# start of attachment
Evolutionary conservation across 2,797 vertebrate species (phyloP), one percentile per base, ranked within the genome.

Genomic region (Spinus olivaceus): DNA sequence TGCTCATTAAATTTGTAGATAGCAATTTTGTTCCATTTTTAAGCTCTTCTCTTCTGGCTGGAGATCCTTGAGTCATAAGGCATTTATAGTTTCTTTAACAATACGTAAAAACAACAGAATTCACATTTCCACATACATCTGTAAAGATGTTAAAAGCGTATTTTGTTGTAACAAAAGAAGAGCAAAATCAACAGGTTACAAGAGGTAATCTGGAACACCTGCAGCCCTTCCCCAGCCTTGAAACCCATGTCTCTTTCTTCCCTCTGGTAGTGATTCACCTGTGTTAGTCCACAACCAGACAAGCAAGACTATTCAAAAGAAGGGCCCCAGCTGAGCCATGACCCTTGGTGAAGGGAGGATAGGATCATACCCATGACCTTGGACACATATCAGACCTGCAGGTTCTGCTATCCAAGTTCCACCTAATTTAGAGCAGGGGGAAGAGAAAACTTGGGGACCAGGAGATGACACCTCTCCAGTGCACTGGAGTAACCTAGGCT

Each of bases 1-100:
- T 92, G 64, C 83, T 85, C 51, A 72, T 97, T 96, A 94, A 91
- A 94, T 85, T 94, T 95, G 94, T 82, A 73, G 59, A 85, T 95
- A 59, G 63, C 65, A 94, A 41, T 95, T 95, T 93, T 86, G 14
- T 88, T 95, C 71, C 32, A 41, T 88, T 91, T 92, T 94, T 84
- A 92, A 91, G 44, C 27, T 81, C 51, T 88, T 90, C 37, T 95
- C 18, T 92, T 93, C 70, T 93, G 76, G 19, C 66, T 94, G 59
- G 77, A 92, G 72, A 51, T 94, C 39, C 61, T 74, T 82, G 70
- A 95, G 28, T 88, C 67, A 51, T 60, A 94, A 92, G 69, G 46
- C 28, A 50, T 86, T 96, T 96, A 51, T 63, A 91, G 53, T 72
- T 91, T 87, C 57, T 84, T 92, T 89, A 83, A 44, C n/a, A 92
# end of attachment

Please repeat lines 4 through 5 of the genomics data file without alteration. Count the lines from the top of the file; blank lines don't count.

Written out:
- T 92, G 64, C 83, T 85, C 51, A 72, T 97, T 96, A 94, A 91
- A 94, T 85, T 94, T 95, G 94, T 82, A 73, G 59, A 85, T 95